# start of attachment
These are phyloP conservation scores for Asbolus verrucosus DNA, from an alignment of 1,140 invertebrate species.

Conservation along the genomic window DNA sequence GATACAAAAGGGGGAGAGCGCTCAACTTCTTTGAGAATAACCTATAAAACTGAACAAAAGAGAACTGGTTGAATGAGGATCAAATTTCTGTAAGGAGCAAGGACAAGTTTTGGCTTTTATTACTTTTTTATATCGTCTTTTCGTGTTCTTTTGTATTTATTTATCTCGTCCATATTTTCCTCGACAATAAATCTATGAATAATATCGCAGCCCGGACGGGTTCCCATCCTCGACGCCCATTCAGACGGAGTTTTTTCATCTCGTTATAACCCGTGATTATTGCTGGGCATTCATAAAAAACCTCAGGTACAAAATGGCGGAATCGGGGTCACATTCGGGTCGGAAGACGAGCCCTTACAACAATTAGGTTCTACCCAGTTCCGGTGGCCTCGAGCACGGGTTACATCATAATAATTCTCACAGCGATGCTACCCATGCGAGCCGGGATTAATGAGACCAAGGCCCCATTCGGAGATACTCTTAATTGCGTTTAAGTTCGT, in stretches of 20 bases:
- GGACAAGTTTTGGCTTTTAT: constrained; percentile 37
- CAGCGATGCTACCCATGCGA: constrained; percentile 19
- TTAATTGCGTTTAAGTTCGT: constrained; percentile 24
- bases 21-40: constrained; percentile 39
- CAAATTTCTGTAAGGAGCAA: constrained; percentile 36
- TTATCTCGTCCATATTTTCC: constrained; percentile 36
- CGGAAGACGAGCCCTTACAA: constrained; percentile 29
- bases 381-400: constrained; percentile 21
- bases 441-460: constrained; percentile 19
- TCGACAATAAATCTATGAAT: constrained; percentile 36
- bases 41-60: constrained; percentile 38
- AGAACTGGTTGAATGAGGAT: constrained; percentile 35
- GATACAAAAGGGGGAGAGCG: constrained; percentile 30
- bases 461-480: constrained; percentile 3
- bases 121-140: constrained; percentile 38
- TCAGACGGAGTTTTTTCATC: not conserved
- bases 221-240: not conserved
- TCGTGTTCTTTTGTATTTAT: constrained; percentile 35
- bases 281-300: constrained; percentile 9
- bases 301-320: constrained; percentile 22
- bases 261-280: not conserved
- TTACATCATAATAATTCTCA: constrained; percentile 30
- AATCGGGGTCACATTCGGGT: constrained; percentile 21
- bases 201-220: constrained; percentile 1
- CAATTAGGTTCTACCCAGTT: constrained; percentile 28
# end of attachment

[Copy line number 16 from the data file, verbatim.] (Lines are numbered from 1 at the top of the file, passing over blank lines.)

- bases 461-480: constrained; percentile 3